Photos: A midcentury ranch in Prairie Village gets a colorful Florida-style makeover

After 44 years of living in a three-story Georgian Colonial near Loose Park, Bob and Joan Kissick decided they were tired of climbing stairs.

Their daughter, a Prairie Village resident, alerted them to the sale of a ranch house directly across the street from her.

“It looks like a miniaturized version of our old house,” Joan says.

The three-bedroom house was built in 1962, the same year the Kissicks married, with ample sized rooms and a large, shaded yard.

“It’s all on one floor, a big plus of moving,” Joan says.

All the items in the pro column certainly were enticing. However, the house had a few cons on the list. In fact, the house was the sore thumb of the neighborhood. It lacked curb appeal, with a concrete wheelchair ramp out front, and the interiors were dark and dingy.

The home had last been rented by a single family for about 10 years. They had updated a few things in hopes of someday owning the house, but mostly their decisions were not up to par with the Kissicks’ vision of home. The moldings were well-done and some of the cabinetry was decent, but there was much work to do.

The stress of such a large-scale undertaking almost deterred the couple.

“How many times did we get cold feet?” Joan asks Bob. “We thought, ‘What are we doing at our age?’”

Fortunately, they had a longtime professional to lead them through the process. Steve Nuss has been the Kissicks’ designer for the last 20 years.

Personally knowing his clients’ taste helped Nuss hone in on design details that would make a difference in the look and feel of the house. The Kissicks told him to keep it light, bright and young.

“There would be no granny wing chairs here,” Nuss laughs.

He tailored the house into a personalized version of a Palm Beach retreat mixed with Midwest classicism.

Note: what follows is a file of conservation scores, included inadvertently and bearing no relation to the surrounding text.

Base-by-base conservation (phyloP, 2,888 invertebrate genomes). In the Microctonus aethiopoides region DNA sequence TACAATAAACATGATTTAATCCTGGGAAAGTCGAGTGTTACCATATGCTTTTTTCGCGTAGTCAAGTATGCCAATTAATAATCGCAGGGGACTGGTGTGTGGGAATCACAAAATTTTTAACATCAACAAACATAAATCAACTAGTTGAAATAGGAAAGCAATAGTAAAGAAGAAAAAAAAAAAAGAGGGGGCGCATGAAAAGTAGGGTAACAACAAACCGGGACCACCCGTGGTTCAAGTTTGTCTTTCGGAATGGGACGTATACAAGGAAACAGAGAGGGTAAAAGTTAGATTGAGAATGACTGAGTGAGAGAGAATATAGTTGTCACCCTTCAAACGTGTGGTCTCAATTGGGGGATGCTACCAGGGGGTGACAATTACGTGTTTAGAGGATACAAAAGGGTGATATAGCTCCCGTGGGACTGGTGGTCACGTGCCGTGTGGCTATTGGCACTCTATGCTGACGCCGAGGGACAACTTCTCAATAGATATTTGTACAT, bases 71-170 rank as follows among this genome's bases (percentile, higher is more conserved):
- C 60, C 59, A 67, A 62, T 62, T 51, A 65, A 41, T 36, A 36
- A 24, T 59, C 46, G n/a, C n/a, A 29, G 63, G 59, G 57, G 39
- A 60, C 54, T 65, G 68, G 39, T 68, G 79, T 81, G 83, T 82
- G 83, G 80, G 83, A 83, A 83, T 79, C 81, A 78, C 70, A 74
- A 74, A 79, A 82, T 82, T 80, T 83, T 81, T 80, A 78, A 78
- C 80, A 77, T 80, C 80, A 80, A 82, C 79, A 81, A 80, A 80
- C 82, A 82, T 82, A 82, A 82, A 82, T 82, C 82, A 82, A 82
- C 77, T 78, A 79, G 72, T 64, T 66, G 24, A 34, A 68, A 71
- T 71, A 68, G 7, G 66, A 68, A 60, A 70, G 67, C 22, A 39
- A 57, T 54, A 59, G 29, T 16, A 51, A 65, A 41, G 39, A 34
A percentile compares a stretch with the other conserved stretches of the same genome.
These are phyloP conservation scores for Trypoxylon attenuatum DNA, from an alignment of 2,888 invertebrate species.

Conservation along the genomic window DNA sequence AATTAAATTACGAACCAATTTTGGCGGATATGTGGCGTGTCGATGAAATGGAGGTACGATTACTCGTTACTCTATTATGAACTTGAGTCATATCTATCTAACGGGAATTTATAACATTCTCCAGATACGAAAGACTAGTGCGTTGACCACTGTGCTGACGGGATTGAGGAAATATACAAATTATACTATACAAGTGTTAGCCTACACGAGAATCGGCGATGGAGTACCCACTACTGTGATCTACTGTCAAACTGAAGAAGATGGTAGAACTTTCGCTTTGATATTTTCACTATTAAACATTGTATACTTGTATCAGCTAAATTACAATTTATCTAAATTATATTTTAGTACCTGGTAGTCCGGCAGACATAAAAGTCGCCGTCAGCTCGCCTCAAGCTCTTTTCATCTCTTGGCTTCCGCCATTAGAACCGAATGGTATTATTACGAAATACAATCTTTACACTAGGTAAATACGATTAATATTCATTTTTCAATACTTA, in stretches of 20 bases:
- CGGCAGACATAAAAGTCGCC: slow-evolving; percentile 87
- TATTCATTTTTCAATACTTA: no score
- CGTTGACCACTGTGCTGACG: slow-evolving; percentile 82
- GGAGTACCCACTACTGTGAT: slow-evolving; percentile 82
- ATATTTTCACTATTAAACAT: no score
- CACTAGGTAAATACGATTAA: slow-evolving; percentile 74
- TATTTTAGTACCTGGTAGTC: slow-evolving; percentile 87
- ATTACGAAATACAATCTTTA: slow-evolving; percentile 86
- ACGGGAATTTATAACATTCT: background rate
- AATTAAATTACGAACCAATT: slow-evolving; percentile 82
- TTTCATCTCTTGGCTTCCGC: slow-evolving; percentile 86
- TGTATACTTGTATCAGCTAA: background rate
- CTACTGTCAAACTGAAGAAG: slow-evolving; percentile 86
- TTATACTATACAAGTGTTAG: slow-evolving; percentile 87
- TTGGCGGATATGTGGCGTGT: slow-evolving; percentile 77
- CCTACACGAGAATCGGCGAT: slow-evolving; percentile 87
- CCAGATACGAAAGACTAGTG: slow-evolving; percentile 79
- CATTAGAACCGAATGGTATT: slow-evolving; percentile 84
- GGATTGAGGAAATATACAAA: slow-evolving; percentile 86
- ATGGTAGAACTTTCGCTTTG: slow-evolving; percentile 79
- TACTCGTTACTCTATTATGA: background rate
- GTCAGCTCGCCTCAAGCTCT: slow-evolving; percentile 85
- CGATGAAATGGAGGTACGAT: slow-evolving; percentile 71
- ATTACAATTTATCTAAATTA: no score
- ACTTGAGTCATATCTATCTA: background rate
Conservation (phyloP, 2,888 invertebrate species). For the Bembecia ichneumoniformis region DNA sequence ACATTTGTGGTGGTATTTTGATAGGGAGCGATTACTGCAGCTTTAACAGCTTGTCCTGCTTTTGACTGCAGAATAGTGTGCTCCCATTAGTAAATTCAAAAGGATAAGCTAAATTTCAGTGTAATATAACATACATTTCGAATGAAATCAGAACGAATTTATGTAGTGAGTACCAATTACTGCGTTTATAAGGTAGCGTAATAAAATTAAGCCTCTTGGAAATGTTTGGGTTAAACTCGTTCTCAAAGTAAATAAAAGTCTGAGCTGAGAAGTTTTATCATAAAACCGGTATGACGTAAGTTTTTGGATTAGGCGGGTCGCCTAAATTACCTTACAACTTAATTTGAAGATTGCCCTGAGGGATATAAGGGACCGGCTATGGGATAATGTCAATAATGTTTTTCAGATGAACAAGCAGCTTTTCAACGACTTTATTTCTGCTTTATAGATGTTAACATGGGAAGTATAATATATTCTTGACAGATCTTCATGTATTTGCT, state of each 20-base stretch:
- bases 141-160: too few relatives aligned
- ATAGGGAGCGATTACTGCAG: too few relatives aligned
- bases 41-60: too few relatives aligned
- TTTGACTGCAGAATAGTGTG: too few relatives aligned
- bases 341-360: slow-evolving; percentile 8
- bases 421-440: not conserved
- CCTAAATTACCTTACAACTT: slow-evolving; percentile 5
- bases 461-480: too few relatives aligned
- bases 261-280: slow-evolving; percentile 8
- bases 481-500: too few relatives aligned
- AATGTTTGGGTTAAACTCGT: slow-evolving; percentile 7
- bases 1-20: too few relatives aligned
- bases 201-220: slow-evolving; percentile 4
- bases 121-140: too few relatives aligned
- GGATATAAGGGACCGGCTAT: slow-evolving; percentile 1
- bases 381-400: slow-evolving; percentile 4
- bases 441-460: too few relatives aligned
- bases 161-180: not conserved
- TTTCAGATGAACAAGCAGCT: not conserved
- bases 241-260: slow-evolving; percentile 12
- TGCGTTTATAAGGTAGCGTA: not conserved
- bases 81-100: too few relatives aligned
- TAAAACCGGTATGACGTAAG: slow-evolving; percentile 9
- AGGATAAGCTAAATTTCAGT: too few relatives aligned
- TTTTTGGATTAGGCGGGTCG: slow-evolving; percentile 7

First, they made a few structural improvements, including widening the entryway to make a grander impression of the main living area and let in more light.

They also closed off an open stair to the basement, creating a cozier sitting area within the expansive living room.

“The Hallbrook-style staircase wasn’t right for the house, and it just made the room feel enormous,” Joan says.

The entry’s marble tile was one of the few original elements to stay, but they curtailed it at the hallway and replaced the rest with hardwoods for a more cohesive look. Wainscoting was added to the walls for a finishing touch.  

Nuss turned a dead end of the hall into a powder bath with a vaulted ceiling and hung a crystal chandelier. Its teal chinoiserie wallpaper competes for the boldest move in the house, matching the vivacity of the hot pink paper in the guest bath.

“I think a bathroom needs wallpaper,” Nuss says. “It’s a way to make a small room special.”

“You either like it or you don’t,” Joan notes. “And I like it.”

In the bedrooms, however, Joan wanted more soothing tones: light yellow for the den and pink for the guest room. In the master, she selected light blue and white striped paper.

“It’s so much more interesting having that contrast,” Nuss says.

Major cosmetic lifts were made to the dual master bathrooms, as well as to the dining room, where they removed a 1960s-looking built-in and a parquet floor.